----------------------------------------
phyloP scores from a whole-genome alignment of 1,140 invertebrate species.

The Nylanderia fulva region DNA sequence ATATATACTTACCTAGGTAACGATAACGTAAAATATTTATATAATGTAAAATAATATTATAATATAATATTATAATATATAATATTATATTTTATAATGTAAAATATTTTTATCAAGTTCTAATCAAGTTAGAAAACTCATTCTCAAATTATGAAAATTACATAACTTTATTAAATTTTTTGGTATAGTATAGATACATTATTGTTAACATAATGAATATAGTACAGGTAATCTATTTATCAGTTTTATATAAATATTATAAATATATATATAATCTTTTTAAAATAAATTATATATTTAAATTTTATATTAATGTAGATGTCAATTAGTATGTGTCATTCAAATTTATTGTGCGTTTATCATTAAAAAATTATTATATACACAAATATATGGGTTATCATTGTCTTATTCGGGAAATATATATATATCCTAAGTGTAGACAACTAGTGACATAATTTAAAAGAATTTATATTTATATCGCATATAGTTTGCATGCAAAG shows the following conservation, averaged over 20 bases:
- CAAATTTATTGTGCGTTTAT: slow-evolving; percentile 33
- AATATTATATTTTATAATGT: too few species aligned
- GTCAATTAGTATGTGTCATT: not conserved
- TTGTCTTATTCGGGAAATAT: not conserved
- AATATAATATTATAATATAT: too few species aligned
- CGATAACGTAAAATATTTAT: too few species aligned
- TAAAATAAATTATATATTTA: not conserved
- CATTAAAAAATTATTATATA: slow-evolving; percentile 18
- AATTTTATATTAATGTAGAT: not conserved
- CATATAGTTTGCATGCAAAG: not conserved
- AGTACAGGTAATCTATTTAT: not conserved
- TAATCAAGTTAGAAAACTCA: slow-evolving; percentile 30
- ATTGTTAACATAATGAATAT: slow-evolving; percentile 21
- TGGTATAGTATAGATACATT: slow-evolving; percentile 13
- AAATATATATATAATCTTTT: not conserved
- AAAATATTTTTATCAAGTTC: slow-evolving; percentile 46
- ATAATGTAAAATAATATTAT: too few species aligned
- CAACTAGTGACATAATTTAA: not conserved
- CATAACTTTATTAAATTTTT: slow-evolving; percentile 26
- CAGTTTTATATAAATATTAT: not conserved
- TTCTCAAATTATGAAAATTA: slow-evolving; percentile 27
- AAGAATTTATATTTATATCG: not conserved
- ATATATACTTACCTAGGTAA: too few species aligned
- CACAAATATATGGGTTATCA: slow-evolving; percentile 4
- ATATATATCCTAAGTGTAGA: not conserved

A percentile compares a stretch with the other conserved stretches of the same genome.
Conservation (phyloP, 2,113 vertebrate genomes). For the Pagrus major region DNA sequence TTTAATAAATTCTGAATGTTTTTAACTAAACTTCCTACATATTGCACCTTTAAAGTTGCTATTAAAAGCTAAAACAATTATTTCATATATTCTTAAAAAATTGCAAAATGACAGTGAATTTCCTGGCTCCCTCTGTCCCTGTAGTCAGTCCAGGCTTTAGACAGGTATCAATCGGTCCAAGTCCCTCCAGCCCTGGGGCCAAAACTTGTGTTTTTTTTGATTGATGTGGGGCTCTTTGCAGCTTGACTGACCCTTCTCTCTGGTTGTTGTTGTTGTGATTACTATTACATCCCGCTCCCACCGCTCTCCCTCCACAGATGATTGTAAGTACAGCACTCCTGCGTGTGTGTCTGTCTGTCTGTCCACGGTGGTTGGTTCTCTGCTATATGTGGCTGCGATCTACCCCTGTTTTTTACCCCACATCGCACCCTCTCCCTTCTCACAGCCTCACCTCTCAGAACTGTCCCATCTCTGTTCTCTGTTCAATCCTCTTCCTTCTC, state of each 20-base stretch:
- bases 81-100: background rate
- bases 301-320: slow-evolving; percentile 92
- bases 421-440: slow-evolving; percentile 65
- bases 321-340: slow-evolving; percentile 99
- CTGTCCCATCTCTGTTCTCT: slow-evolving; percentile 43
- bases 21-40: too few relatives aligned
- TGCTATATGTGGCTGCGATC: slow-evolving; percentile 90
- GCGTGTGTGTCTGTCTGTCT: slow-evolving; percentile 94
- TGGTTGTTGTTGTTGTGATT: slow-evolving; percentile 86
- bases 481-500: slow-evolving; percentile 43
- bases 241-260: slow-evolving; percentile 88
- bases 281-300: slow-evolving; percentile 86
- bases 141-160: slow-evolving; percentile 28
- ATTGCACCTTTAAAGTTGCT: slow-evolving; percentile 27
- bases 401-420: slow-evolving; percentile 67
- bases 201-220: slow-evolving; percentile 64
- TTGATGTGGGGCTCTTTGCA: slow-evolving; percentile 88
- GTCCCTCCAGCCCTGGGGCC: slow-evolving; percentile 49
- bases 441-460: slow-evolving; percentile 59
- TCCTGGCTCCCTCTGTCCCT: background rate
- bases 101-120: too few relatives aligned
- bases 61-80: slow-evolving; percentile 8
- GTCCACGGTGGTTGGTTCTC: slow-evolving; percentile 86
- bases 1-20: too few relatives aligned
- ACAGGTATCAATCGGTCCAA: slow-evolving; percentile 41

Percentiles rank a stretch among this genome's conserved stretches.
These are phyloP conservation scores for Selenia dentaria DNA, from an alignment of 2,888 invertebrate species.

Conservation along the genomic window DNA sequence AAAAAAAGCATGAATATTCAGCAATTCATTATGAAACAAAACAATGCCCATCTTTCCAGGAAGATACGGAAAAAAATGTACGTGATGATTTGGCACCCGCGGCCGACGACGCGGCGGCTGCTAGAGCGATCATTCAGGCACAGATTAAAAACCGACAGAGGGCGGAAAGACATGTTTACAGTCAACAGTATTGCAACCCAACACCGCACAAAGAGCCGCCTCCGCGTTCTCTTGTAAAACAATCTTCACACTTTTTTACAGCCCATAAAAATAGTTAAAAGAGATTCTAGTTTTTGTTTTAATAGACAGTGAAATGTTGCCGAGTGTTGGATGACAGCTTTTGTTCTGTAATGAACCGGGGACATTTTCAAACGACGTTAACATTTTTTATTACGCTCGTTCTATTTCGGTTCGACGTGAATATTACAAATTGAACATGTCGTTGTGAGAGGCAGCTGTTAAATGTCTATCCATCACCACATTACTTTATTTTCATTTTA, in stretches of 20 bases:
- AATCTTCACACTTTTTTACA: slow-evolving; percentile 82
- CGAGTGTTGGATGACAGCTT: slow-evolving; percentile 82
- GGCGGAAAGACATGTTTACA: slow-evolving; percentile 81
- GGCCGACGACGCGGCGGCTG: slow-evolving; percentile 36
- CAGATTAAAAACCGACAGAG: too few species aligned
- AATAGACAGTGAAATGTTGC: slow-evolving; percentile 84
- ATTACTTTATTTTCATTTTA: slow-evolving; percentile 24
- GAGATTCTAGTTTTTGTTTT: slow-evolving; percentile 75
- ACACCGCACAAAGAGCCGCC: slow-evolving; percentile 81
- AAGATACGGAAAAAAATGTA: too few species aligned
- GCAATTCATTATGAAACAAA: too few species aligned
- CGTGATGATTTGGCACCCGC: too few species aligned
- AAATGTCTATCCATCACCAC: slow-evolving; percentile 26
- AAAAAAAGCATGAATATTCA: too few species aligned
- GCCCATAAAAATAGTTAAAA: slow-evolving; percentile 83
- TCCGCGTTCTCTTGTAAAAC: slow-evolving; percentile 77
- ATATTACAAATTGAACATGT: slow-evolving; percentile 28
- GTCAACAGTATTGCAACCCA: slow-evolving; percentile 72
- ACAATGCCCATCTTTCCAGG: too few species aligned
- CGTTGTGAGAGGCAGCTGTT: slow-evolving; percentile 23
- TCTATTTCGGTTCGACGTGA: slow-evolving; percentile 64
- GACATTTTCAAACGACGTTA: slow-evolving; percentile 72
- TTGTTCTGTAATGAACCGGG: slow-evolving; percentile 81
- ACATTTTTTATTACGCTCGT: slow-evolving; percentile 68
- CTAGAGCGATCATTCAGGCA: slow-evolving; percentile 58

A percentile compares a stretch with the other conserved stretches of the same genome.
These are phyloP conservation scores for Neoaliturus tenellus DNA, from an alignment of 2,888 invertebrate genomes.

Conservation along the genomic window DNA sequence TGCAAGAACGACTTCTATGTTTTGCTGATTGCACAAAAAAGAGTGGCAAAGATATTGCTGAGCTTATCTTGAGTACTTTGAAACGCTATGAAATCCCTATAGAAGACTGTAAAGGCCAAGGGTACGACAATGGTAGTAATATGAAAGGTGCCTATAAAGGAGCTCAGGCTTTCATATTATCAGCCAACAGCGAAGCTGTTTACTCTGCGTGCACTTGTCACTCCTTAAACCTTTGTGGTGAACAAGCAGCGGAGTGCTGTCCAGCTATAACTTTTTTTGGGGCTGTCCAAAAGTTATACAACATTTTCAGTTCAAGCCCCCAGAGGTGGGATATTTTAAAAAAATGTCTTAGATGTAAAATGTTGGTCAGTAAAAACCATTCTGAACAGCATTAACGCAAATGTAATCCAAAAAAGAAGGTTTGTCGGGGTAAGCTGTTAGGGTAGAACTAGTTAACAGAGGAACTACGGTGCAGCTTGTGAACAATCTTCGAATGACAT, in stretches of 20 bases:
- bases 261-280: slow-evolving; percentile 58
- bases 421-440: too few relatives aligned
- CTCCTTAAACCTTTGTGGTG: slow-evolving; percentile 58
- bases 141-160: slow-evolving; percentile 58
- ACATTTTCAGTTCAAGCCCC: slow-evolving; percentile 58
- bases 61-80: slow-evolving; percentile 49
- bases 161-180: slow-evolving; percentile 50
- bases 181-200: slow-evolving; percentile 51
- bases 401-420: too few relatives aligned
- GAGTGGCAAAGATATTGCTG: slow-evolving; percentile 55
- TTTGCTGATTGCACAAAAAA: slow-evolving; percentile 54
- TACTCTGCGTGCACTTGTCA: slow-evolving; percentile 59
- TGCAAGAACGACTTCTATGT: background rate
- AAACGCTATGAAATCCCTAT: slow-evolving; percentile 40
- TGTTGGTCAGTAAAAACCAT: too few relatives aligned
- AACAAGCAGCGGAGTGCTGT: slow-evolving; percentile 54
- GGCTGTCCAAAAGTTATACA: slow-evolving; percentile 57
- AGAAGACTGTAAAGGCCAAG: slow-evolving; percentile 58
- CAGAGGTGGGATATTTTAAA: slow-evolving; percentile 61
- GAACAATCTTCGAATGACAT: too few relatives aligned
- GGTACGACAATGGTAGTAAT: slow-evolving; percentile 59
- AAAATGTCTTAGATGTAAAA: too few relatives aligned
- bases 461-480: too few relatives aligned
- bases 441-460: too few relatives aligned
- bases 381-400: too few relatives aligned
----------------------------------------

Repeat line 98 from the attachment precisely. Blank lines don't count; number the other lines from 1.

- TGCAAGAACGACTTCTATGT: background rate